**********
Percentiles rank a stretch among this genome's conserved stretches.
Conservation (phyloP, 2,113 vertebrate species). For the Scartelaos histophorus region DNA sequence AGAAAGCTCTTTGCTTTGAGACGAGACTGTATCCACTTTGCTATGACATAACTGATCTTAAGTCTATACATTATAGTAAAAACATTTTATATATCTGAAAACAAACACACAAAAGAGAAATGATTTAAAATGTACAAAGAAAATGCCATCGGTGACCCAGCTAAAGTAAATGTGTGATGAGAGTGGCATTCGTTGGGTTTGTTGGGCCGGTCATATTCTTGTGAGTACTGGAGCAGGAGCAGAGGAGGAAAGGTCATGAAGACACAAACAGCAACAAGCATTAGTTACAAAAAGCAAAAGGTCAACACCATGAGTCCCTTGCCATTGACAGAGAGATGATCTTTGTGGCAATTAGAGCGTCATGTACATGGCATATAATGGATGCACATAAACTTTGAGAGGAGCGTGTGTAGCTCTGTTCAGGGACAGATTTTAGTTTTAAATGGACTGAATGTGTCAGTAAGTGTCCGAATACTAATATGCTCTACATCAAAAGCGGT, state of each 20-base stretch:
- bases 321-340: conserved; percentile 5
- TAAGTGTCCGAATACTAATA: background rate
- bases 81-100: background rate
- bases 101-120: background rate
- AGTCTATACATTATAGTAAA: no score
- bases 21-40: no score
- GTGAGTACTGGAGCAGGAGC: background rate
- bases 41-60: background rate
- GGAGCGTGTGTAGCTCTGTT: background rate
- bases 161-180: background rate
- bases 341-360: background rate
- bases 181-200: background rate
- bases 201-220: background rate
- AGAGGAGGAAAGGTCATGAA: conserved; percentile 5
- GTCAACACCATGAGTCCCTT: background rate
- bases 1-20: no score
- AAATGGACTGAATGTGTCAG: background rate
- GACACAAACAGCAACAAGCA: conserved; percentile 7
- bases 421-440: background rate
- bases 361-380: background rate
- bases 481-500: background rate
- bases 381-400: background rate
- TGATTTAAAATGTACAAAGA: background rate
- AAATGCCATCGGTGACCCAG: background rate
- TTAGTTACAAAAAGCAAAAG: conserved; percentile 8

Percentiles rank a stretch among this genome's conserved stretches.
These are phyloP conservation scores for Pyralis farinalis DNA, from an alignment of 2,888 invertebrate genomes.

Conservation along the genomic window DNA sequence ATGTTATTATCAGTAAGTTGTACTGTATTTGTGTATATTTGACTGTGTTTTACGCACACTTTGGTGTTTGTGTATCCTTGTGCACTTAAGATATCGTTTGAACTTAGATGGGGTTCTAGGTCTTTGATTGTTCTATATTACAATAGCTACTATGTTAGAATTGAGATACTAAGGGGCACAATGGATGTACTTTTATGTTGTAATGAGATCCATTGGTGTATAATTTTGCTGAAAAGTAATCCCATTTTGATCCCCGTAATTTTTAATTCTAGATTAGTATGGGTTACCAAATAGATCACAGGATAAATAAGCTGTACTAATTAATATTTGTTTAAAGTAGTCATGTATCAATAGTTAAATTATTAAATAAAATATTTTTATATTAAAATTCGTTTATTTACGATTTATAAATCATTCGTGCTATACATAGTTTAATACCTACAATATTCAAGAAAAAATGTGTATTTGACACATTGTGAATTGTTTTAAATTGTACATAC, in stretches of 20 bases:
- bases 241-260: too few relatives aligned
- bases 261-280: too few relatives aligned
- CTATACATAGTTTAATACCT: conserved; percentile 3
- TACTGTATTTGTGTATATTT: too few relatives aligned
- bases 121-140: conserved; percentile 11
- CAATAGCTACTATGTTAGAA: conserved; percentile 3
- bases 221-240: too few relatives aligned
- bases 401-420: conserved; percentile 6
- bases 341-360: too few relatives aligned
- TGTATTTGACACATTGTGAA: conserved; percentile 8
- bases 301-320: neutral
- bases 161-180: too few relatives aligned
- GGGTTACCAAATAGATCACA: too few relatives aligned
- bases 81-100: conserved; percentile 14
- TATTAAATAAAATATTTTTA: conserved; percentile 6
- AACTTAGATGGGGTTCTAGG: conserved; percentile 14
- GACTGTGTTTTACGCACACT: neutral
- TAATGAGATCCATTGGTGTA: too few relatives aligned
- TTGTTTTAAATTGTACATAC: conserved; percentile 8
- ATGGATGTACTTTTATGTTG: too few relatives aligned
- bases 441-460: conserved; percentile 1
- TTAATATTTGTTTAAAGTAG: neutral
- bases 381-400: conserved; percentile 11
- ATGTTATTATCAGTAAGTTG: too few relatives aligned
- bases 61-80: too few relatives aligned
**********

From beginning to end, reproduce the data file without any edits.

Percentiles rank a stretch among this genome's conserved stretches.
Conservation (phyloP, 2,113 vertebrate species). For the Scartelaos histophorus region DNA sequence AGAAAGCTCTTTGCTTTGAGACGAGACTGTATCCACTTTGCTATGACATAACTGATCTTAAGTCTATACATTATAGTAAAAACATTTTATATATCTGAAAACAAACACACAAAAGAGAAATGATTTAAAATGTACAAAGAAAATGCCATCGGTGACCCAGCTAAAGTAAATGTGTGATGAGAGTGGCATTCGTTGGGTTTGTTGGGCCGGTCATATTCTTGTGAGTACTGGAGCAGGAGCAGAGGAGGAAAGGTCATGAAGACACAAACAGCAACAAGCATTAGTTACAAAAAGCAAAAGGTCAACACCATGAGTCCCTTGCCATTGACAGAGAGATGATCTTTGTGGCAATTAGAGCGTCATGTACATGGCATATAATGGATGCACATAAACTTTGAGAGGAGCGTGTGTAGCTCTGTTCAGGGACAGATTTTAGTTTTAAATGGACTGAATGTGTCAGTAAGTGTCCGAATACTAATATGCTCTACATCAAAAGCGGT, state of each 20-base stretch:
- bases 321-340: conserved; percentile 5
- TAAGTGTCCGAATACTAATA: background rate
- bases 81-100: background rate
- bases 101-120: background rate
- AGTCTATACATTATAGTAAA: no score
- bases 21-40: no score
- GTGAGTACTGGAGCAGGAGC: background rate
- bases 41-60: background rate
- GGAGCGTGTGTAGCTCTGTT: background rate
- bases 161-180: background rate
- bases 341-360: background rate
- bases 181-200: background rate
- bases 201-220: background rate
- AGAGGAGGAAAGGTCATGAA: conserved; percentile 5
- GTCAACACCATGAGTCCCTT: background rate
- bases 1-20: no score
- AAATGGACTGAATGTGTCAG: background rate
- GACACAAACAGCAACAAGCA: conserved; percentile 7
- bases 421-440: background rate
- bases 361-380: background rate
- bases 481-500: background rate
- bases 381-400: background rate
- TGATTTAAAATGTACAAAGA: background rate
- AAATGCCATCGGTGACCCAG: background rate
- TTAGTTACAAAAAGCAAAAG: conserved; percentile 8

Percentiles rank a stretch among this genome's conserved stretches.
These are phyloP conservation scores for Pyralis farinalis DNA, from an alignment of 2,888 invertebrate genomes.

Conservation along the genomic window DNA sequence ATGTTATTATCAGTAAGTTGTACTGTATTTGTGTATATTTGACTGTGTTTTACGCACACTTTGGTGTTTGTGTATCCTTGTGCACTTAAGATATCGTTTGAACTTAGATGGGGTTCTAGGTCTTTGATTGTTCTATATTACAATAGCTACTATGTTAGAATTGAGATACTAAGGGGCACAATGGATGTACTTTTATGTTGTAATGAGATCCATTGGTGTATAATTTTGCTGAAAAGTAATCCCATTTTGATCCCCGTAATTTTTAATTCTAGATTAGTATGGGTTACCAAATAGATCACAGGATAAATAAGCTGTACTAATTAATATTTGTTTAAAGTAGTCATGTATCAATAGTTAAATTATTAAATAAAATATTTTTATATTAAAATTCGTTTATTTACGATTTATAAATCATTCGTGCTATACATAGTTTAATACCTACAATATTCAAGAAAAAATGTGTATTTGACACATTGTGAATTGTTTTAAATTGTACATAC, in stretches of 20 bases:
- bases 241-260: too few relatives aligned
- bases 261-280: too few relatives aligned
- CTATACATAGTTTAATACCT: conserved; percentile 3
- TACTGTATTTGTGTATATTT: too few relatives aligned
- bases 121-140: conserved; percentile 11
- CAATAGCTACTATGTTAGAA: conserved; percentile 3
- bases 221-240: too few relatives aligned
- bases 401-420: conserved; percentile 6
- bases 341-360: too few relatives aligned
- TGTATTTGACACATTGTGAA: conserved; percentile 8
- bases 301-320: neutral
- bases 161-180: too few relatives aligned
- GGGTTACCAAATAGATCACA: too few relatives aligned
- bases 81-100: conserved; percentile 14
- TATTAAATAAAATATTTTTA: conserved; percentile 6
- AACTTAGATGGGGTTCTAGG: conserved; percentile 14
- GACTGTGTTTTACGCACACT: neutral
- TAATGAGATCCATTGGTGTA: too few relatives aligned
- TTGTTTTAAATTGTACATAC: conserved; percentile 8
- ATGGATGTACTTTTATGTTG: too few relatives aligned
- bases 441-460: conserved; percentile 1
- TTAATATTTGTTTAAAGTAG: neutral
- bases 381-400: conserved; percentile 11
- ATGTTATTATCAGTAAGTTG: too few relatives aligned
- bases 61-80: too few relatives aligned